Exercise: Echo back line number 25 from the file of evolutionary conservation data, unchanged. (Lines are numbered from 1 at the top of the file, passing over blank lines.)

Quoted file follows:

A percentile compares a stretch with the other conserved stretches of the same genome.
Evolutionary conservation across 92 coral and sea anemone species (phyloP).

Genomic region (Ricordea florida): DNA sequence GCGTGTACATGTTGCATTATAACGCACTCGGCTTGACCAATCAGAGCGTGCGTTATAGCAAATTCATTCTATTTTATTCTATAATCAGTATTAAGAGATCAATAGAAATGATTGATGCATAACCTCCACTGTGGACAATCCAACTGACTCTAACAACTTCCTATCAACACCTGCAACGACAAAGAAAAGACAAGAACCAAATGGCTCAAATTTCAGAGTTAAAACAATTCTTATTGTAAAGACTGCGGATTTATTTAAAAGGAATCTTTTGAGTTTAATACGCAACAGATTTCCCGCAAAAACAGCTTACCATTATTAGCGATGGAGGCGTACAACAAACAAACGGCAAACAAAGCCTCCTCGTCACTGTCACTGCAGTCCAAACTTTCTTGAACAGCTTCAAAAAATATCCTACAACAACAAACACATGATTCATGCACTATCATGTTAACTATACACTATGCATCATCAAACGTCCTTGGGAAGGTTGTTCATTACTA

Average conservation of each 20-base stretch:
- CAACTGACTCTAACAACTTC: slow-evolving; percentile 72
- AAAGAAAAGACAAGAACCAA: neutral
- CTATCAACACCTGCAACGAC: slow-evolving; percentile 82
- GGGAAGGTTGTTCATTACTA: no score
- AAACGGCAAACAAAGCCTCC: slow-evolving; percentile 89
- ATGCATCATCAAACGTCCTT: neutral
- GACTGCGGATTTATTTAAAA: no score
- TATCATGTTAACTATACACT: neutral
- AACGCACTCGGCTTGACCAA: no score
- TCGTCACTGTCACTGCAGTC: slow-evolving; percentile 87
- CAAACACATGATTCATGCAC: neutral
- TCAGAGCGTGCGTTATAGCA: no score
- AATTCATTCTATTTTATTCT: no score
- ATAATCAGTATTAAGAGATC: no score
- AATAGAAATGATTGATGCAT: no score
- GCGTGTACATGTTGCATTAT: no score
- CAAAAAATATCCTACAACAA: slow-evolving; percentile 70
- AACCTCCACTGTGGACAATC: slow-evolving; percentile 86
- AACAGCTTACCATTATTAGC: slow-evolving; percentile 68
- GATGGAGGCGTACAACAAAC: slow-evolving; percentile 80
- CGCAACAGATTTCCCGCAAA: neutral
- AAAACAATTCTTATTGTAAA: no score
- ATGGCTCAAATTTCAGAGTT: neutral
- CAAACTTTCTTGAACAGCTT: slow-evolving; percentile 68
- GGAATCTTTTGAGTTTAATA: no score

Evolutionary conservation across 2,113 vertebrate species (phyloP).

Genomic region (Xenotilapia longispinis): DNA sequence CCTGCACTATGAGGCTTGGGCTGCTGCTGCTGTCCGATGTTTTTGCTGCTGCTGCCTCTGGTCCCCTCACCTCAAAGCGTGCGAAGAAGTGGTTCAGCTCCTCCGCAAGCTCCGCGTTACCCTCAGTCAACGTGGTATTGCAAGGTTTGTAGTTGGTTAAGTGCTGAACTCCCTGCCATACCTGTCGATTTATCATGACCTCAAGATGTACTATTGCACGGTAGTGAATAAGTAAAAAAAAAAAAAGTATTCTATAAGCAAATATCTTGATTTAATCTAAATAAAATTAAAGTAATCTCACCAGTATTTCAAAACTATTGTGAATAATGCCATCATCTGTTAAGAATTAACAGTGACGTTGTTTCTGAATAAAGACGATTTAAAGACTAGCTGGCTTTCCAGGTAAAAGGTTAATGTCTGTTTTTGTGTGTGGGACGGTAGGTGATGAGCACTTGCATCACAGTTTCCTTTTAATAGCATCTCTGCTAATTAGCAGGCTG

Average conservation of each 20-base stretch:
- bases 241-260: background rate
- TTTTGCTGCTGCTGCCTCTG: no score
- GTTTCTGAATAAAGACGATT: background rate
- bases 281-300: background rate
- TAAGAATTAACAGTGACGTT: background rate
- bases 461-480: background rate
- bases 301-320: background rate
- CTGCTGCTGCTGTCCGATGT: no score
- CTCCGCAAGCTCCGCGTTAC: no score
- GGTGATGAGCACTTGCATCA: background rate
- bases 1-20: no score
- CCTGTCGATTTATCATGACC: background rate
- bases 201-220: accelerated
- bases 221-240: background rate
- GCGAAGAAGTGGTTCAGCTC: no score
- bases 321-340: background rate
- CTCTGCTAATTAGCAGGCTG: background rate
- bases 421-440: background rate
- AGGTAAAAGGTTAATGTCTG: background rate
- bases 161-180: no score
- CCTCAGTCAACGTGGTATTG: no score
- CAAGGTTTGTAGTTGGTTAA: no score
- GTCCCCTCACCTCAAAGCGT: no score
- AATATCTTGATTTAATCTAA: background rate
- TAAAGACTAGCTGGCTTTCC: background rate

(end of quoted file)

- CGCAACAGATTTCCCGCAAA: neutral